Trump attacks media over  ‘dishonest’ crowd photos


President Donald Trump has accused the media of dishonesty over the number of people attending his inauguration.

Mr Trump said “it looked like” some 1.5m people had been there when he spoke at the US Capitol on Friday.

Later, his White House press secretary said it had been “the largest audience to ever see an inauguration, period”.

Neither man has produced evidence to back their claims. And photographs appear to show many more attending the inauguration of Barack Obama in 2009.

On Saturday, millions in the US and around the world protested against Mr Trump’s new administration.

The largest US rally was in the capital Washington, which city officials estimated to be more than 500,000-strong, followed by New York with some 400,000 and hundreds of thousands elsewhere, including Chicago and Los Angeles.

The aim was mainly to highlight women’s rights, which activists believe to be under threat from the new administration.

Mr Trump did not mention the protests during a bridge-building visit to CIA headquarters in Langley, Virginia, on Saturday but instead turned on the press.

He accused the media of inventing a feud between him and the intelligence community.

But outgoing CIA Director John Brennan berated Mr Trump’s “despicable display of self-aggrandisement in front of CIA’s Memorial Wall of agency heroes”.

Mr Trump said TV footage and photos of his inauguration had painted an inaccurate picture.

“It looked like a million and a half people” there on Friday, he said, disputing media reports that there were as few as 250,000 people.

He also said the crowd extended all the way back to the Washington Monument, although this claim is contradicted by aerial shots from the day.

The new president repeated his low opinion of the media dubbing reporters “among the most dishonest human beings on earth”.

Later, White House press secretary Sean Spicer also went on the attack.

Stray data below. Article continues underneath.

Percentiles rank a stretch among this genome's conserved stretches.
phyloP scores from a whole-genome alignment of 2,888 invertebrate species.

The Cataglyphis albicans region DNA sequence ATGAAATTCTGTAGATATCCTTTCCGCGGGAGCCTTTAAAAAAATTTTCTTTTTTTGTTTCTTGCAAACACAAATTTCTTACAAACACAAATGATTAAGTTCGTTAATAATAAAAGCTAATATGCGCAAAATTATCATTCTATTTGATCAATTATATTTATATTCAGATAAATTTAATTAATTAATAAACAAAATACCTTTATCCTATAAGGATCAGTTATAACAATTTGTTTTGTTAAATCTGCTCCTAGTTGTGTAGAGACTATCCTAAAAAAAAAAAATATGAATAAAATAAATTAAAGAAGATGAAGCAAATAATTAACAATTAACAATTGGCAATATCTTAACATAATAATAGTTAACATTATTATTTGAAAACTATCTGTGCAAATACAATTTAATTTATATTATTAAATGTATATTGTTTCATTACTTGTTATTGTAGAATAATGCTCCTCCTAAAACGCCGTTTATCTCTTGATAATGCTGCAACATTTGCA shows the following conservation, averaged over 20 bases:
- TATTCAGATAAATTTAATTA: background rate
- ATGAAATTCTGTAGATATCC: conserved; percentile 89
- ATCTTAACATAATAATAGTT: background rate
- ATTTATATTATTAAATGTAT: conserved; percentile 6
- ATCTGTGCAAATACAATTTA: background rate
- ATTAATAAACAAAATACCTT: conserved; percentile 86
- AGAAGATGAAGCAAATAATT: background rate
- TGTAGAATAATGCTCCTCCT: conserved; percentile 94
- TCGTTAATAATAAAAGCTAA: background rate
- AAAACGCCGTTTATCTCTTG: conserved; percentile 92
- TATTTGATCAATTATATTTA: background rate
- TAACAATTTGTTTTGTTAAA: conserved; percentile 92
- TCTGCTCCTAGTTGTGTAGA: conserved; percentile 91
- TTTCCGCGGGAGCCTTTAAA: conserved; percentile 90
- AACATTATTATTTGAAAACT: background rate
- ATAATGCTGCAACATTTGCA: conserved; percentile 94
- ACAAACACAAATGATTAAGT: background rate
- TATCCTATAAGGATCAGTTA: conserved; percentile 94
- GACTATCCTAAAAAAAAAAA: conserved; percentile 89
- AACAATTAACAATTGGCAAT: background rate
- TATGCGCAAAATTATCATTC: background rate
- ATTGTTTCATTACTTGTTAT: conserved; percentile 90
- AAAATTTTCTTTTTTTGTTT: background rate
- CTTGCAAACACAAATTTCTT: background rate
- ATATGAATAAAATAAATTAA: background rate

“There’s been a lot of talk in the media about the responsibility to hold Donald Trump accountable, and I’m here to tell you it goes two ways. We’re going to hold the press accountable as well.”

Referring to the inauguration crowds, Mr Spicer said: “This was the largest audience ever to witness an inauguration, period. Both in person and around the globe.

“These attempts to lessen the enthusiasm about the inauguration are shameful and wrong.”

There are no official figures for attendance. However, estimates suggest some 1.8m people attended President Obama’s inauguration in 2009 and some 1m in 2013.

In his first ever White House briefing, Sean Spicer rounded on reporters in a manner few here can remember.

Echoing President Trump’s charge of dishonesty earlier in the day, Mr Spicer zeroed in on reports that the attendance at Mr Trump’s swearing-in ceremony had been lower than that for Barack Obama’s inauguration in 2009 and 2013.

Mr Spicer went on to issue a thinly-veiled warning to reporters covering the Trump presidency, saying the new administration intended to “hold the press accountable”.

Precisely what he means by that is unclear, but the statement has left many veterans of the White House press pool deeply concerned.

Ultimately, of course, it begs the broader question – what will prove most unpalatable to this new administration: the messenger or the message?

In addition to the photographic evidence,

Washington’s Metro system said trips were down on previous inaugurations.

Marketing firm Nielsen said television views in the US were less than Barack Obama’s and Ronald Reagan’s first inaugurations.

Row with the CIA

Mr Trump’s visit to the CIA headquarters had sought to mend relations with the intelligence community after weeks of doubting their conclusions about alleged Russian interference into the US election.

“I love you, I respect you,” he said, adding that he was “1,000%” behind the spy agency.

Mr Trump said the media had invented a feud between them, although in a recent row over a leaked dossier that alleged the Kremlin held compromising material on him, he had likened the actions of intelligence agencies to Nazi Germany.

But the outgoing CIA director condemned the president’s statement at Langley.

“Former CIA Director Brennan is deeply saddened and angered at Donald Trump’s despicable display of self-aggrandisement in front of CIA’s Memorial Wall of agency heroes,” his former deputy, Nick Shapiro, said in a statement carried by CNN.

“Brennan says that Trump should be ashamed of himself.”

Last week, Mr Brennan called on Mr Trump to be more “disciplined” in what he said and warned him not to underestimate Russian intentions.


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